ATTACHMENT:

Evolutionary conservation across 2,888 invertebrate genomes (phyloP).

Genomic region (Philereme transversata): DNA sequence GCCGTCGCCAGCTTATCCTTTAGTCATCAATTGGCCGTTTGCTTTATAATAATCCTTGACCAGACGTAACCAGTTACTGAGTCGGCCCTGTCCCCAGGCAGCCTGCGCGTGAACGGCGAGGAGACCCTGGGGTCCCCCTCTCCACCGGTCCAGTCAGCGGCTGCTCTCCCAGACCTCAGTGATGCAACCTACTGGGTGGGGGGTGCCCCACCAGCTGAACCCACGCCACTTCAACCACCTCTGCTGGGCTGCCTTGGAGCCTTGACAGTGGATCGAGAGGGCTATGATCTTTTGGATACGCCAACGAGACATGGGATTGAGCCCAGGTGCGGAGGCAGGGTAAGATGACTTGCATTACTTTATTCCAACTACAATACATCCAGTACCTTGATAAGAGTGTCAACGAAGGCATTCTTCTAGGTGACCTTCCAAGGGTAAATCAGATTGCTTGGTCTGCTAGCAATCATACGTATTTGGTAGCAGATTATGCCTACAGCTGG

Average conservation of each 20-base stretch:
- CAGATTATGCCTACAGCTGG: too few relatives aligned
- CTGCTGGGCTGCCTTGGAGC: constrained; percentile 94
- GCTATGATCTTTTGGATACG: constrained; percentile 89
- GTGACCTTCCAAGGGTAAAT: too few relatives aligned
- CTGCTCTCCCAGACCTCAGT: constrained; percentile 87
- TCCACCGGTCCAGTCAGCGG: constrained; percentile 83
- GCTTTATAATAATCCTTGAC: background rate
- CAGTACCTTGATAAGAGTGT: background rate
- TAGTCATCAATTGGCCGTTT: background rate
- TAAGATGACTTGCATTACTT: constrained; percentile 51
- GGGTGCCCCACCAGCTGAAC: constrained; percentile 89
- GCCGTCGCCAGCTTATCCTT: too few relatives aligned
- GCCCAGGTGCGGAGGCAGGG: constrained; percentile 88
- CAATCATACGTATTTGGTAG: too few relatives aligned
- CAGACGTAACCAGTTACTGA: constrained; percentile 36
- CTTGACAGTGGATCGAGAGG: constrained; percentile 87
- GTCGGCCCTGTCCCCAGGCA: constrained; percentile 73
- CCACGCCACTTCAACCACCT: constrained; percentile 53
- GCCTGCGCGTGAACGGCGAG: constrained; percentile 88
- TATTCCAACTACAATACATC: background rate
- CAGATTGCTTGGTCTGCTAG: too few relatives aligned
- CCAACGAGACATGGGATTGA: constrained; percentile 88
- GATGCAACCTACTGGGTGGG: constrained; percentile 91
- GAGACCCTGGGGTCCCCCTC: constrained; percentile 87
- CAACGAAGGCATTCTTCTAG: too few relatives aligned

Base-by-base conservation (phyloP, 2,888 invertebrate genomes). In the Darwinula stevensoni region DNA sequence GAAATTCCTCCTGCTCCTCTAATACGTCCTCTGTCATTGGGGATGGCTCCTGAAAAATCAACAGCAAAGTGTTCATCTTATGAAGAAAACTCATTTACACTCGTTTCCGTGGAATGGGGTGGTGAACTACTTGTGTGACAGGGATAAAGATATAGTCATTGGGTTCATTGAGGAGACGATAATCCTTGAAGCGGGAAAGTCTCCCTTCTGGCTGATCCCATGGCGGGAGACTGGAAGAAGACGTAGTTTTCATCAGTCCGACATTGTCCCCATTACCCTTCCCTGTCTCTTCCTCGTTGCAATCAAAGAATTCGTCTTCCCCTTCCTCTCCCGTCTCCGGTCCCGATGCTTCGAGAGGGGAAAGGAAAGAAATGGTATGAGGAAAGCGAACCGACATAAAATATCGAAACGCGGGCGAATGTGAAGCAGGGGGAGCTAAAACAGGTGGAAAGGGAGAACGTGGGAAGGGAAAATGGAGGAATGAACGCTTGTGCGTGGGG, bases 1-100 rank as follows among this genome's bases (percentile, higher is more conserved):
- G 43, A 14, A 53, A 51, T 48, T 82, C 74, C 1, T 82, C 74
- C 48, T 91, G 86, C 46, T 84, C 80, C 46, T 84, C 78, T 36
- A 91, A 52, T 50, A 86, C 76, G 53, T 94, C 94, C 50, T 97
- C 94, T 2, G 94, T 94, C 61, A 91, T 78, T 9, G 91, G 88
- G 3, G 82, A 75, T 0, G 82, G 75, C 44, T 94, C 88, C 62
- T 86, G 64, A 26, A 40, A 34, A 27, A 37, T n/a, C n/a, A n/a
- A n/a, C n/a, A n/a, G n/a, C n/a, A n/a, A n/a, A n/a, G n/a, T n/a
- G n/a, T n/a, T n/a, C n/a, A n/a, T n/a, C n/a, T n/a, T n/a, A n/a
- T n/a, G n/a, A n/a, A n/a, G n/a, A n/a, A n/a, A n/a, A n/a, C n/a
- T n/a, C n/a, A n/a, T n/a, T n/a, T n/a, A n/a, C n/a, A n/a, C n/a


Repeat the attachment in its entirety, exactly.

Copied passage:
Evolutionary conservation across 2,888 invertebrate genomes (phyloP).

Genomic region (Philereme transversata): DNA sequence GCCGTCGCCAGCTTATCCTTTAGTCATCAATTGGCCGTTTGCTTTATAATAATCCTTGACCAGACGTAACCAGTTACTGAGTCGGCCCTGTCCCCAGGCAGCCTGCGCGTGAACGGCGAGGAGACCCTGGGGTCCCCCTCTCCACCGGTCCAGTCAGCGGCTGCTCTCCCAGACCTCAGTGATGCAACCTACTGGGTGGGGGGTGCCCCACCAGCTGAACCCACGCCACTTCAACCACCTCTGCTGGGCTGCCTTGGAGCCTTGACAGTGGATCGAGAGGGCTATGATCTTTTGGATACGCCAACGAGACATGGGATTGAGCCCAGGTGCGGAGGCAGGGTAAGATGACTTGCATTACTTTATTCCAACTACAATACATCCAGTACCTTGATAAGAGTGTCAACGAAGGCATTCTTCTAGGTGACCTTCCAAGGGTAAATCAGATTGCTTGGTCTGCTAGCAATCATACGTATTTGGTAGCAGATTATGCCTACAGCTGG

Average conservation of each 20-base stretch:
- CAGATTATGCCTACAGCTGG: too few relatives aligned
- CTGCTGGGCTGCCTTGGAGC: constrained; percentile 94
- GCTATGATCTTTTGGATACG: constrained; percentile 89
- GTGACCTTCCAAGGGTAAAT: too few relatives aligned
- CTGCTCTCCCAGACCTCAGT: constrained; percentile 87
- TCCACCGGTCCAGTCAGCGG: constrained; percentile 83
- GCTTTATAATAATCCTTGAC: background rate
- CAGTACCTTGATAAGAGTGT: background rate
- TAGTCATCAATTGGCCGTTT: background rate
- TAAGATGACTTGCATTACTT: constrained; percentile 51
- GGGTGCCCCACCAGCTGAAC: constrained; percentile 89
- GCCGTCGCCAGCTTATCCTT: too few relatives aligned
- GCCCAGGTGCGGAGGCAGGG: constrained; percentile 88
- CAATCATACGTATTTGGTAG: too few relatives aligned
- CAGACGTAACCAGTTACTGA: constrained; percentile 36
- CTTGACAGTGGATCGAGAGG: constrained; percentile 87
- GTCGGCCCTGTCCCCAGGCA: constrained; percentile 73
- CCACGCCACTTCAACCACCT: constrained; percentile 53
- GCCTGCGCGTGAACGGCGAG: constrained; percentile 88
- TATTCCAACTACAATACATC: background rate
- CAGATTGCTTGGTCTGCTAG: too few relatives aligned
- CCAACGAGACATGGGATTGA: constrained; percentile 88
- GATGCAACCTACTGGGTGGG: constrained; percentile 91
- GAGACCCTGGGGTCCCCCTC: constrained; percentile 87
- CAACGAAGGCATTCTTCTAG: too few relatives aligned

Base-by-base conservation (phyloP, 2,888 invertebrate genomes). In the Darwinula stevensoni region DNA sequence GAAATTCCTCCTGCTCCTCTAATACGTCCTCTGTCATTGGGGATGGCTCCTGAAAAATCAACAGCAAAGTGTTCATCTTATGAAGAAAACTCATTTACACTCGTTTCCGTGGAATGGGGTGGTGAACTACTTGTGTGACAGGGATAAAGATATAGTCATTGGGTTCATTGAGGAGACGATAATCCTTGAAGCGGGAAAGTCTCCCTTCTGGCTGATCCCATGGCGGGAGACTGGAAGAAGACGTAGTTTTCATCAGTCCGACATTGTCCCCATTACCCTTCCCTGTCTCTTCCTCGTTGCAATCAAAGAATTCGTCTTCCCCTTCCTCTCCCGTCTCCGGTCCCGATGCTTCGAGAGGGGAAAGGAAAGAAATGGTATGAGGAAAGCGAACCGACATAAAATATCGAAACGCGGGCGAATGTGAAGCAGGGGGAGCTAAAACAGGTGGAAAGGGAGAACGTGGGAAGGGAAAATGGAGGAATGAACGCTTGTGCGTGGGG, bases 1-100 rank as follows among this genome's bases (percentile, higher is more conserved):
- G 43, A 14, A 53, A 51, T 48, T 82, C 74, C 1, T 82, C 74
- C 48, T 91, G 86, C 46, T 84, C 80, C 46, T 84, C 78, T 36
- A 91, A 52, T 50, A 86, C 76, G 53, T 94, C 94, C 50, T 97
- C 94, T 2, G 94, T 94, C 61, A 91, T 78, T 9, G 91, G 88
- G 3, G 82, A 75, T 0, G 82, G 75, C 44, T 94, C 88, C 62
- T 86, G 64, A 26, A 40, A 34, A 27, A 37, T n/a, C n/a, A n/a
- A n/a, C n/a, A n/a, G n/a, C n/a, A n/a, A n/a, A n/a, G n/a, T n/a
- G n/a, T n/a, T n/a, C n/a, A n/a, T n/a, C n/a, T n/a, T n/a, A n/a
- T n/a, G n/a, A n/a, A n/a, G n/a, A n/a, A n/a, A n/a, A n/a, C n/a
- T n/a, C n/a, A n/a, T n/a, T n/a, T n/a, A n/a, C n/a, A n/a, C n/a